The National Aboriginal Islander Skills Development Association (NAISDA) is a dance college founded in 1975 by Black American dancer Carole Johnson following a series of workshops she ran for Indigenous dancers. At the time there were no elite dance training academies for Aboriginal and Torres Strait Islander people. It has moved locations twice since its first home in Redfern, but found its permanent home a decade ago here in Mount Penang Gardens of Gosford, on the Central Coast of New South Wales. We had the opportunity to watch the dancers warm up with proud Torres Strait Islander woman Deborah Brown leading them. She is the former senior dancer for Bangarra and is one of the choreographers for NAISDA’s 2018 end of year performance in Sydney’s Carriageworks (below). The front foyer has beautiful unique artworks and the United Nations Declaration on the Rights of Indigenous Peoples. Also, we got to see the mother duck who sits on her eggs by the front door of NAISDA!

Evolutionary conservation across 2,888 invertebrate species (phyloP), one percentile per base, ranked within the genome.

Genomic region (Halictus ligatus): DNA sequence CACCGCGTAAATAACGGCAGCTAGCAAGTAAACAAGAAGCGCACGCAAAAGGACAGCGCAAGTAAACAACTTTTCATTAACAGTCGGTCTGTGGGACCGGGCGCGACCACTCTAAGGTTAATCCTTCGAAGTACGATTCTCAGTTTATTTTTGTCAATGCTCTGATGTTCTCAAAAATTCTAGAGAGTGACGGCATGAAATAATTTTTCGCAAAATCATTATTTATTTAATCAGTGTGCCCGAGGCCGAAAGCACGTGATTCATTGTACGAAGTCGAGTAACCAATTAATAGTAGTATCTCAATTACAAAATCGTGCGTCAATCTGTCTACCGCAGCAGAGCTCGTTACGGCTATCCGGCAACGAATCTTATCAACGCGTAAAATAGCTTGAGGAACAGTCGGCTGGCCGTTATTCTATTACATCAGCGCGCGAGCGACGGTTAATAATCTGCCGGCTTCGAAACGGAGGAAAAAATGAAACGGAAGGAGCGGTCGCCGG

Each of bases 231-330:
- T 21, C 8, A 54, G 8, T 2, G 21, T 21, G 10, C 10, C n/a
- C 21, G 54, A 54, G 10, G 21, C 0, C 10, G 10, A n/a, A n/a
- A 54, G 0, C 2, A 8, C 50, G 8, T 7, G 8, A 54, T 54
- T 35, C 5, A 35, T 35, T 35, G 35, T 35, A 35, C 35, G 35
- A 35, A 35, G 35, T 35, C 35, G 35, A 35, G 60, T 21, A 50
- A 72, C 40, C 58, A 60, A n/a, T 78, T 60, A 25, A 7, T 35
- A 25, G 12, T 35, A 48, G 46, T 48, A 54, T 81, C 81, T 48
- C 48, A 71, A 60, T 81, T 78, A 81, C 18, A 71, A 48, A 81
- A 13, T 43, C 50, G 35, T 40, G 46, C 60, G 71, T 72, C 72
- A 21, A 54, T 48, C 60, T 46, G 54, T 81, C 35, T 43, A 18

Mingaletta Aboriginal Corporation is a volunteer-run community organisation for Aboriginal and Torres Strait Islander people in Umina. They run various training workshops for community, from safe sex for older people to bicycle riding to job skills. They also host sports and recreational sessions, such as boxing for youth as well as arts and crafts, alongside other services, like a flourishing mums and bubs group, mentoring and fishing. Mingaletta is a drop-in centre that will offer a cuppa, a kind ear and life-changing support to everyone in their community. The photos below give a taste of the welcoming decor inside, featuring retro trinkets and beautiful artworks by Aboriginal artists. The front outside area is a beautiful community garden, with all the plants available to purchase as community fund-raising. The flower pots are decorated by volunteers, some created from towels dipped in cement and then painted brightly (see the photo of one featuring the Aboriginal flag). In the back is a children’s playground (photo below).